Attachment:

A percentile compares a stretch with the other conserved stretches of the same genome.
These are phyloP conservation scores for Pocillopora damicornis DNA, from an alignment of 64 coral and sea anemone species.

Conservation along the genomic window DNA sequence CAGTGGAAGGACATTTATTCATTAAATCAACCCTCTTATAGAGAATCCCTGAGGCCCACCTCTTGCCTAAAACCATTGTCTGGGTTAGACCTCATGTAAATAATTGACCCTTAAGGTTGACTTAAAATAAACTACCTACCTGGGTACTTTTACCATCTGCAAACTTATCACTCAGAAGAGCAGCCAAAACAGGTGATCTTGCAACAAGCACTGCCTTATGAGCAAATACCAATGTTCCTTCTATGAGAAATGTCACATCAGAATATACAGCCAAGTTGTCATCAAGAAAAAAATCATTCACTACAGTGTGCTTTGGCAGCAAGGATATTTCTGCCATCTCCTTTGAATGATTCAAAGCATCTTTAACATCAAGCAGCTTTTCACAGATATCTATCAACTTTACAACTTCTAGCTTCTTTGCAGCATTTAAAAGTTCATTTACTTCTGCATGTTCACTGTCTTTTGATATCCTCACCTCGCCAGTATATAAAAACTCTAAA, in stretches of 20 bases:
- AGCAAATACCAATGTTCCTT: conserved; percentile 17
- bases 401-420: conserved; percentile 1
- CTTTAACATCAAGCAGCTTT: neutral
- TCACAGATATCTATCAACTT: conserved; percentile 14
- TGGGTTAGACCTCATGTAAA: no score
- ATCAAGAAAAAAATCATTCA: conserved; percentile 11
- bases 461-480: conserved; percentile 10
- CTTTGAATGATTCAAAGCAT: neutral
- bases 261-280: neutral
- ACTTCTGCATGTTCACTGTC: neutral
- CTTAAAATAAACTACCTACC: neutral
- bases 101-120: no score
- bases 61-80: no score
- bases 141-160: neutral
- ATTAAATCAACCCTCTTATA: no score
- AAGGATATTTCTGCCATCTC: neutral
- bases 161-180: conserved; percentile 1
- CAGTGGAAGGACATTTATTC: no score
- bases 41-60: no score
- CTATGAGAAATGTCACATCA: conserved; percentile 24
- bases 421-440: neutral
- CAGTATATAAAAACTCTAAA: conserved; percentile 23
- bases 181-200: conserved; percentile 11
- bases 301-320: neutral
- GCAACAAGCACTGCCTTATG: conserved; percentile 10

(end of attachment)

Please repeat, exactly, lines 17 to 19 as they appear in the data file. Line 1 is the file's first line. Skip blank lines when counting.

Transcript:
- bases 141-160: neutral
- ATTAAATCAACCCTCTTATA: no score
- AAGGATATTTCTGCCATCTC: neutral